I took a class about the origin of the family as part of my undergraduate degree. One part of the class was focused on our parents and how they shape who we are, etc. At the time I was just a 22-year-old kid, who had gone back to college after taking two gap years, and to be honest I had no idea what it meant to be a parent or an adult really. It would be another five years before I welcomed my long-awaited first born son. However, it wouldn’t be until he was a few years old that I’d realize how much like both of my parents I am in my own parenting style and demeanor.
Perhaps you take after your parents in your parenting style, or maybe you are the opposite because of your upbringing. Or maybe you are more like your grandma, or a lone wolf in the approach you take to child-rearing. Here are six qualities many of us have as parents that most likely we learned from our own:
Tenderness. When I was a little girl, I’d lay on the couch with my dad and watch “Star Trek: The Next Generation” with him while he ran his fingers through my hair. That was always my thing. I’d fall asleep instantly. My grandmother did it for me too, but there was always something about that simple, alone time with my dad that I’ve never forgotten. Nowadays, it’s my go-to trick for times when either of my boys are feeling sad or fighting sleep. Luckily, the apple didn’t fall too far from the tree as far as sleep-inducing tricks go.
Tradition. This is one I get from my mom. She always went above and beyond for Christmas, birthdays, Halloween, Easter, etc. One Christmas, my sister and I received a gigantic, custom-built Barbie dream house and all of the furnishings that she kept hidden in our basement for at least a month prior. The headaches she must have gone through to keep us from finding that must have been insane. It was worth it. That is one of my most beloved holiday memories. My kids are still young, but I make it a point to properly celebrate each holiday and honor the traditions my parents instilled in me.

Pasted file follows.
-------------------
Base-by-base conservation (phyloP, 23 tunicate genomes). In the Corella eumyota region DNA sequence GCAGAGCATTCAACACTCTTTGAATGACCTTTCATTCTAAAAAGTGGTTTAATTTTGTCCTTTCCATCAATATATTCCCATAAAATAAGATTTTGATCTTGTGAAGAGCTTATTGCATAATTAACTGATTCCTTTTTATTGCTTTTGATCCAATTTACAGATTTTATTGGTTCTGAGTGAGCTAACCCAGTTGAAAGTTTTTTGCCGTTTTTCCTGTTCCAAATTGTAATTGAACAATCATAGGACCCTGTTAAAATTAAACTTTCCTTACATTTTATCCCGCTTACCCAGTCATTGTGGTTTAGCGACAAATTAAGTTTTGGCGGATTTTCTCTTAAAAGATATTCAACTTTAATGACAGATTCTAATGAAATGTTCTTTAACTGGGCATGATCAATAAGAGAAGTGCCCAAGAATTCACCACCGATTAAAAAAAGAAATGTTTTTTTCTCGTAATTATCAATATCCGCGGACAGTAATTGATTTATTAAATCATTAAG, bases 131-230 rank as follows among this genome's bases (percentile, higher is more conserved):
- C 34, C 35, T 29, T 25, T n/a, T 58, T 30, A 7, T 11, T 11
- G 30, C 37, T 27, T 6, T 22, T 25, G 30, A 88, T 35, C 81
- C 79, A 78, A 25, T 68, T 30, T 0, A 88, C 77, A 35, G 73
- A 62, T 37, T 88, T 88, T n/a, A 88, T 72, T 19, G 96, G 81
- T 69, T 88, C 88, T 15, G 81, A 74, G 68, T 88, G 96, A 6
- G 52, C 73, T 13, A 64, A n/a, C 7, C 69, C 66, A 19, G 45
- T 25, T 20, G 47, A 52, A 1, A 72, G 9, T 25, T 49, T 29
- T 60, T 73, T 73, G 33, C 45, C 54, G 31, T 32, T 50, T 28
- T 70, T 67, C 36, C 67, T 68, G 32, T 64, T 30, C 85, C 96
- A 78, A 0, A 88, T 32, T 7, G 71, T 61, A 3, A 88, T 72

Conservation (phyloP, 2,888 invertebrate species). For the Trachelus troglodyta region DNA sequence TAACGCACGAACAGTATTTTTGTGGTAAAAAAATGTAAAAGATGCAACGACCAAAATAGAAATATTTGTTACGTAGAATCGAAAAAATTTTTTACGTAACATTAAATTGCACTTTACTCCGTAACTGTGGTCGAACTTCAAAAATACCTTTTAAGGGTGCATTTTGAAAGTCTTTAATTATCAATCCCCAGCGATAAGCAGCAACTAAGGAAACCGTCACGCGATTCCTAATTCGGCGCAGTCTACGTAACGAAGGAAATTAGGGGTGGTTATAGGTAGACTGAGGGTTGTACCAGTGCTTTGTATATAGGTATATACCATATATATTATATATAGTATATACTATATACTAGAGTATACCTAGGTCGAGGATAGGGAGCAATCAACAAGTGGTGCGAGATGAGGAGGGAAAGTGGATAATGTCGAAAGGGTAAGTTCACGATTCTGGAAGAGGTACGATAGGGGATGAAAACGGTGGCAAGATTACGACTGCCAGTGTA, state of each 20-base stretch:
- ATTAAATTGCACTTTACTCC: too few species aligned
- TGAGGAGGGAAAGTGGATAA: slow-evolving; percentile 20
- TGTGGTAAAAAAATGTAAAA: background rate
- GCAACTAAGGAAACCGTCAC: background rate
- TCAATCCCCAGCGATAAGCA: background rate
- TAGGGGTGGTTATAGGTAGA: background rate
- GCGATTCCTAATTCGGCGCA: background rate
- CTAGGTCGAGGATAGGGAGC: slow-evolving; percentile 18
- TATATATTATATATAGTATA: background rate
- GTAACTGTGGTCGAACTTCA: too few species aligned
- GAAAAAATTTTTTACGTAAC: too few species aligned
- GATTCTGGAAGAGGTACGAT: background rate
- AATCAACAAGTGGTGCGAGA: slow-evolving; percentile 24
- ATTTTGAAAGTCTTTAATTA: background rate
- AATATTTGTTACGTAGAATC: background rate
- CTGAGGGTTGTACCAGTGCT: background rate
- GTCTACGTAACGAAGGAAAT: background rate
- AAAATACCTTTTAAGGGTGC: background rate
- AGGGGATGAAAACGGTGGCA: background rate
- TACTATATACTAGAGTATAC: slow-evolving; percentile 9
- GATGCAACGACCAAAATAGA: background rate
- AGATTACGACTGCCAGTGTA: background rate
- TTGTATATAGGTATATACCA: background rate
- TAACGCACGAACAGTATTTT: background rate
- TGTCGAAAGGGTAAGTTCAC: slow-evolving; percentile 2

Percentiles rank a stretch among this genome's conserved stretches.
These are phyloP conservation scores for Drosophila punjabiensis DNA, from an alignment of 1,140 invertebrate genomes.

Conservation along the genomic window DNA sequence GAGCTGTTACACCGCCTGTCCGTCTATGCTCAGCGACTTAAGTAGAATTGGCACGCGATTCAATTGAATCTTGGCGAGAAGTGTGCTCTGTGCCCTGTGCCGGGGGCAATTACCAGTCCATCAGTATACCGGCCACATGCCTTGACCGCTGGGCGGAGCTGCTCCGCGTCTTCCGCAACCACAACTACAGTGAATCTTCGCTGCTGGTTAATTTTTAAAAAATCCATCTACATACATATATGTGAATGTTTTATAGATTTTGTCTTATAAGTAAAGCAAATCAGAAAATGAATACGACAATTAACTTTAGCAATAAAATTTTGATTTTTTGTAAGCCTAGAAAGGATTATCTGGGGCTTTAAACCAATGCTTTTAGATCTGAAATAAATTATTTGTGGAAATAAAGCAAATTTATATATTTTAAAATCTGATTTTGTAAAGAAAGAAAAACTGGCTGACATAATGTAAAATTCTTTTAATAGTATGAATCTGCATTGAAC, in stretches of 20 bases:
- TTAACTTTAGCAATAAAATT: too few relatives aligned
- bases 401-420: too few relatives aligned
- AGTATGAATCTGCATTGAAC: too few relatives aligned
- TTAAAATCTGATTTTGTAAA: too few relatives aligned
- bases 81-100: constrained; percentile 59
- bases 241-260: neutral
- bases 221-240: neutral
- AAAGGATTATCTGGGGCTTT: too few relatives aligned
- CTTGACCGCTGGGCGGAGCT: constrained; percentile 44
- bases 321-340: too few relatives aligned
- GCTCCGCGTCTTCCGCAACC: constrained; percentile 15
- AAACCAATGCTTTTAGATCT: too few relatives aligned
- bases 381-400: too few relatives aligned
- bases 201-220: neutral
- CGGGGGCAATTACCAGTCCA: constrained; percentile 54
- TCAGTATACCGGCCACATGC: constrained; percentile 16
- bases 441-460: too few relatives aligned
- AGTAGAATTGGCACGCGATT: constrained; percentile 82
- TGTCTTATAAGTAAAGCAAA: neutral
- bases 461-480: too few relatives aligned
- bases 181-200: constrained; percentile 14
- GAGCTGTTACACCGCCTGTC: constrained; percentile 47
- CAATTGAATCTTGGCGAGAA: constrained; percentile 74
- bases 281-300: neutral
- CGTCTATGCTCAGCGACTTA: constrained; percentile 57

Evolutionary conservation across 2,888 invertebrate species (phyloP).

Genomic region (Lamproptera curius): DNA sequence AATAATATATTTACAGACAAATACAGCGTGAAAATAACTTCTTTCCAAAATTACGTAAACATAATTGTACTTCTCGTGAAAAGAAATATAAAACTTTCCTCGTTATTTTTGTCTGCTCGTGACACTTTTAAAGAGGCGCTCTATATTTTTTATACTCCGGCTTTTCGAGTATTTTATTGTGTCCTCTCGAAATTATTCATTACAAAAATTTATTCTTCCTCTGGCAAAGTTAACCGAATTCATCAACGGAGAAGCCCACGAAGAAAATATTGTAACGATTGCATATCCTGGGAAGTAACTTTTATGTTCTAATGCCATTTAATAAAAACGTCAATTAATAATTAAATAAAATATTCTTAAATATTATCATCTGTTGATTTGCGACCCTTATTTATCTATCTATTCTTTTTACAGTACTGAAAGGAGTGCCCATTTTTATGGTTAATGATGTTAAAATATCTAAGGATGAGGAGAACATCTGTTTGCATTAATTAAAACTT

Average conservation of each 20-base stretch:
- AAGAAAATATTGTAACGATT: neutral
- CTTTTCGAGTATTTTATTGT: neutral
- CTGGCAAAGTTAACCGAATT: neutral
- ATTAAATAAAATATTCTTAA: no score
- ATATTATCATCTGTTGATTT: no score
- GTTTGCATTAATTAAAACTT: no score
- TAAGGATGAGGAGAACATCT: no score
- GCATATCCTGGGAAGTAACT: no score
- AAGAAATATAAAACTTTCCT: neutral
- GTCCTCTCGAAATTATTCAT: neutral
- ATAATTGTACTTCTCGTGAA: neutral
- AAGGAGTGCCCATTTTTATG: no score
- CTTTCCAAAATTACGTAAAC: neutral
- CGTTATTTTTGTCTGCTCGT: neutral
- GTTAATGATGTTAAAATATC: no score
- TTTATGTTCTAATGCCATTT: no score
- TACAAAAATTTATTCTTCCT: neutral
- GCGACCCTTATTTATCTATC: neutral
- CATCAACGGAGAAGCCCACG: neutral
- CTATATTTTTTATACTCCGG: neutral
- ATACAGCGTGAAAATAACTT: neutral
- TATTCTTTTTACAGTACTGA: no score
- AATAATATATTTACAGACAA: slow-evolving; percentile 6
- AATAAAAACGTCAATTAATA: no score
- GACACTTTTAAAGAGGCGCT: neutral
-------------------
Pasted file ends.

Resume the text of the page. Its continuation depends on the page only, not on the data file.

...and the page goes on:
Protectiveness. There was never a time during my childhood that I ever felt unsafe or worried about something bad happening. I know that is because of my parents. Though, as an adult now, I know very well times weren’t always great for them, but they never showed that to us kids. Whether it was them letting me sleep in their bed when I’d have a nightmare, or one of them stepping in when an issue would arise at school, there is nothing more primal than the drive to protect our young. I would do anything and everything to keep my own kids safe. This one is a given, but one they taught me well.
Discipline. I use this one lightly because to be totally biased, I was a really good kid. Really, my brother, sister and I rarely got in trouble. I’m not saying we were angels, but I think we just knew to toe the line instinctively. My parents weren’t mean or harsh at discipline, but there was this inherent desire to stay on their good side. Whether that meant we just naturally respected them enough to not act out that much or they gave us enough freedom and rules evenly to let us develop our own sense of right and wrong independently, I’m not sure. Whatever it was it worked. I try to use the same approach with my kids. Let them know who is boss, but also try and let them figure out some of it on their own so that they can develop the skills to decipher what is right and wrong without me always having to tell them.
Practicality. My parents had three kids. Most activities, meals, or purchases were done so with the idea to kill two birds with one stone– a basketball hoop will benefit all three kids, if one girl plays softball the other one will be on the same team, etc. Things were kept simple, and that’s something I’ve carried over into my own parenting. I try not to make things harder than they need to be. Of course there are times when things get complicated and there’s just no other way around it. But, it’s definitely all about perspective. That’s something I learned from both of my folks.
Self-care. My dad is a runner. Running has always been his outlet. He even ran the Boston marathon one year. My mom has had a variety of hobbies throughout the years. She’s always been into some form of crafting and used to go to bingo with my grandma and aunt at least once a week. They both always seemed to understand the importance of taking time to themselves when the stars would align and they were able to step away for a bit. Now that I’m a parent, I wholeheartedly get why it is vital to take care of yourself in order to take better care of your kids. My husband goes hunting, and I go to wine-tasting events with my best friend or I write.
You may have noticed one thing I did not put on the list of qualities I’ve carried over into my own parenting – love. That’s because that’s a given for most parents. Love was something that was always present in my childhood home. It is something I tell my kids every day, along with more kisses and hugs than they probably care for.
I’m so lucky to have two amazing parents as role models. I know that’s not always the case. I just hope to be as good of a parent to my own kids as my parents have been to me. I want my boys to carry some of my qualities over to their own parenting someday. And by that point, well I’ll get to just be grandma.
Originally published on Her View From Home